Mention community property to a lawyer who has never studied or practiced in one of the community property states, and you are likely to see a twitch at the corner of his or her eyes. There is much mystique about how community property works, but it is actually pretty straightforward: all property acquired during the period of a marriage is presumed to be community property, and therefore belongs half to each spouse. In the event of divorce, the courts will probably unwind the community interest by dividing each asset in half — though it may be possible (depending on state law) to segregate assets so that roughly half the total value of community property goes to each spouse.

But of course the devil is in the details. There are lots of ways in which the simple statement of community property principles can get confusing.

The probate estate of Frank Kerns (not his real name) demonstrated one such confusion. Frank left a widow, a son from his first marriage, and an Individual Retirement Account (an IRA). He and his second wife had been married for several years, and at first he had named his wife as the sole beneficiary of his IRA. At some point, however, he changed the beneficiary designation on his IRA, naming his son as beneficiary as to 83% of the account, and his wife as beneficiary as to the other 17%. That was how the beneficiary designation read when he died.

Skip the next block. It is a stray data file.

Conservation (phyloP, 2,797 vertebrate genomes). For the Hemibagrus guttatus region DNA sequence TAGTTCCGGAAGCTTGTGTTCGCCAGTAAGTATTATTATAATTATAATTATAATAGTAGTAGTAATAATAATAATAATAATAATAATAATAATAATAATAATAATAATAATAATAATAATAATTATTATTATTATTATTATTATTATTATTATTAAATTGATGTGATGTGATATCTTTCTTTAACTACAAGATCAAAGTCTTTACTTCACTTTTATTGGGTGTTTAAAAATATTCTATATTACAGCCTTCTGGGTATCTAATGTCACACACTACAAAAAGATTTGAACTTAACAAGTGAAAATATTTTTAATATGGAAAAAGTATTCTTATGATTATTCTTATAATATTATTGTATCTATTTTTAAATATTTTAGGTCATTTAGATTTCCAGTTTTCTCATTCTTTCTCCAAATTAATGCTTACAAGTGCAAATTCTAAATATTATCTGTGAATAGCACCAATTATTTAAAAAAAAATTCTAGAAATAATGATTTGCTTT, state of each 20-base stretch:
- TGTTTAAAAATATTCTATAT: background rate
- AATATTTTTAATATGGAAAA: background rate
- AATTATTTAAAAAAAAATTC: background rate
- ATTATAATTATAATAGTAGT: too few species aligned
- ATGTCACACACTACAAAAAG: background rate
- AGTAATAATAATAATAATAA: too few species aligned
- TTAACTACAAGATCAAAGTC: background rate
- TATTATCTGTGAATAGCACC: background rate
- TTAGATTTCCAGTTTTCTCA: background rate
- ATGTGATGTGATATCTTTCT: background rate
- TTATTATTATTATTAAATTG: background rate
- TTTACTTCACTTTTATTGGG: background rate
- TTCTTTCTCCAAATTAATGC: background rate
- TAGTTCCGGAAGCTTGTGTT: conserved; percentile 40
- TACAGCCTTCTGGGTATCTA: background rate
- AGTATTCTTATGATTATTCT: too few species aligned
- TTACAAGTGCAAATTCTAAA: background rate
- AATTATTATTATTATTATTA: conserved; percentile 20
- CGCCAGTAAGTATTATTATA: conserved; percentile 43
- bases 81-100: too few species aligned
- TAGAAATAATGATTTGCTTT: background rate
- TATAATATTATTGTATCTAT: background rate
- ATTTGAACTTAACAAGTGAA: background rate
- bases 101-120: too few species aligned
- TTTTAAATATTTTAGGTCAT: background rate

Frank’s widow brought an action in probate court, arguing that community property rules made one-half of the IRA hers — and that Frank could not change the beneficiary designation as to “her” half. She asked the probate judge to order that she was the beneficiary of her half, and that the maximum amount Frank could leave to his son was the other 50%. The probate judge agreed.